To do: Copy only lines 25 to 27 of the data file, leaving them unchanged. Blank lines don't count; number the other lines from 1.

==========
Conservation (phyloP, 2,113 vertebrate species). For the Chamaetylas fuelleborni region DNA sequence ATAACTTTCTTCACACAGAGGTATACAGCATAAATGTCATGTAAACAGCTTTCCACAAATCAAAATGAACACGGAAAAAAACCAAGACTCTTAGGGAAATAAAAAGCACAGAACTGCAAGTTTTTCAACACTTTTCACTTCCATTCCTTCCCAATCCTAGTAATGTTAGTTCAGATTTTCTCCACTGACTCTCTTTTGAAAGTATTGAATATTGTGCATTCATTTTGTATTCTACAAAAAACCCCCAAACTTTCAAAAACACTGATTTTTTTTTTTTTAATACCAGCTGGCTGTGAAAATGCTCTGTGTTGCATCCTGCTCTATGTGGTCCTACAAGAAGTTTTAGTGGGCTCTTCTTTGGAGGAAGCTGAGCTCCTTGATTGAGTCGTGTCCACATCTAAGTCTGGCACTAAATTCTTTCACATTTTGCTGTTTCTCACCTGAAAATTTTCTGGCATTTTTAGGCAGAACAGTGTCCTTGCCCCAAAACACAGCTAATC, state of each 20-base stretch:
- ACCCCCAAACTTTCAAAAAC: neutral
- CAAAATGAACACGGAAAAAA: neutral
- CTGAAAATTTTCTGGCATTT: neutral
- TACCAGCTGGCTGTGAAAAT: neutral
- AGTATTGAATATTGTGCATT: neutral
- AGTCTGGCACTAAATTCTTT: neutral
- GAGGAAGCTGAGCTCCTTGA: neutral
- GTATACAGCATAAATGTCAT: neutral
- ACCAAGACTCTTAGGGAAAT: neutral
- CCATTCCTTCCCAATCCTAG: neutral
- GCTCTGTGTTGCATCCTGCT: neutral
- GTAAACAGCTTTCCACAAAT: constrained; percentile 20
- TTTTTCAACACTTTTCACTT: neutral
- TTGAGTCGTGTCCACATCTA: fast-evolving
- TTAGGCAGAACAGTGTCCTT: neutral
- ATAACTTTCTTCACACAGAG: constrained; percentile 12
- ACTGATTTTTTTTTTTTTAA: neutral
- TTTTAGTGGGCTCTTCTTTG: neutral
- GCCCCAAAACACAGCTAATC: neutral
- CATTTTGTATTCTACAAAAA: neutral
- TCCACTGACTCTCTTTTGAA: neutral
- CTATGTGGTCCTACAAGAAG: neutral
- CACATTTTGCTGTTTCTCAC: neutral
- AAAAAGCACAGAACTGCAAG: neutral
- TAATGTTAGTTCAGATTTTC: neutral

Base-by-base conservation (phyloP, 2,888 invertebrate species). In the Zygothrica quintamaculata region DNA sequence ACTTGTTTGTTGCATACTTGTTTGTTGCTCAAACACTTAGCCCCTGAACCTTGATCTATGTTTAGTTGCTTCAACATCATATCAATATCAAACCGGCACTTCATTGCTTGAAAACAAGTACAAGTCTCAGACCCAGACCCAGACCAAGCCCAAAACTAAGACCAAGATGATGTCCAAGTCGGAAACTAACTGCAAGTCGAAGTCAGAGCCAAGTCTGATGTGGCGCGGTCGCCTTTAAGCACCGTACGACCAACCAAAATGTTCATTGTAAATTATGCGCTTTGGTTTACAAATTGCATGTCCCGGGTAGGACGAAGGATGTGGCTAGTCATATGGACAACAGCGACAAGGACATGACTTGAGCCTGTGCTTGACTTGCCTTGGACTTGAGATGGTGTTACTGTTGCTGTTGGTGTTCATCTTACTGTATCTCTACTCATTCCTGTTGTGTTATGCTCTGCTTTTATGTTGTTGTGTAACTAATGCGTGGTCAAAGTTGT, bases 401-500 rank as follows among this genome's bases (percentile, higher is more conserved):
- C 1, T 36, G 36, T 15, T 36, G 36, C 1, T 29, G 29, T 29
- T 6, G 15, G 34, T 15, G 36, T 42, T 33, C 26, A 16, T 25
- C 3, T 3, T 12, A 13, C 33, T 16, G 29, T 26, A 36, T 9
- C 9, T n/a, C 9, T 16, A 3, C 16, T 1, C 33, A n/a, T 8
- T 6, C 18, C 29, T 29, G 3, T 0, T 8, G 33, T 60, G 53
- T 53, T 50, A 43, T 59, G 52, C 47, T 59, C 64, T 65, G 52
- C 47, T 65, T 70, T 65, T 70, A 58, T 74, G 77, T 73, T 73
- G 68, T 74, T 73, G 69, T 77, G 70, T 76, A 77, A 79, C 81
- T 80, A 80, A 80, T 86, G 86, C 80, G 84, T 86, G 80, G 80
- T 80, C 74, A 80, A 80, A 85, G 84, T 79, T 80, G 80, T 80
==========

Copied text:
- AAAAAGCACAGAACTGCAAG: neutral
- TAATGTTAGTTCAGATTTTC: neutral

Base-by-base conservation (phyloP, 2,888 invertebrate species). In the Zygothrica quintamaculata region DNA sequence ACTTGTTTGTTGCATACTTGTTTGTTGCTCAAACACTTAGCCCCTGAACCTTGATCTATGTTTAGTTGCTTCAACATCATATCAATATCAAACCGGCACTTCATTGCTTGAAAACAAGTACAAGTCTCAGACCCAGACCCAGACCAAGCCCAAAACTAAGACCAAGATGATGTCCAAGTCGGAAACTAACTGCAAGTCGAAGTCAGAGCCAAGTCTGATGTGGCGCGGTCGCCTTTAAGCACCGTACGACCAACCAAAATGTTCATTGTAAATTATGCGCTTTGGTTTACAAATTGCATGTCCCGGGTAGGACGAAGGATGTGGCTAGTCATATGGACAACAGCGACAAGGACATGACTTGAGCCTGTGCTTGACTTGCCTTGGACTTGAGATGGTGTTACTGTTGCTGTTGGTGTTCATCTTACTGTATCTCTACTCATTCCTGTTGTGTTATGCTCTGCTTTTATGTTGTTGTGTAACTAATGCGTGGTCAAAGTTGT, bases 401-500 rank as follows among this genome's bases (percentile, higher is more conserved):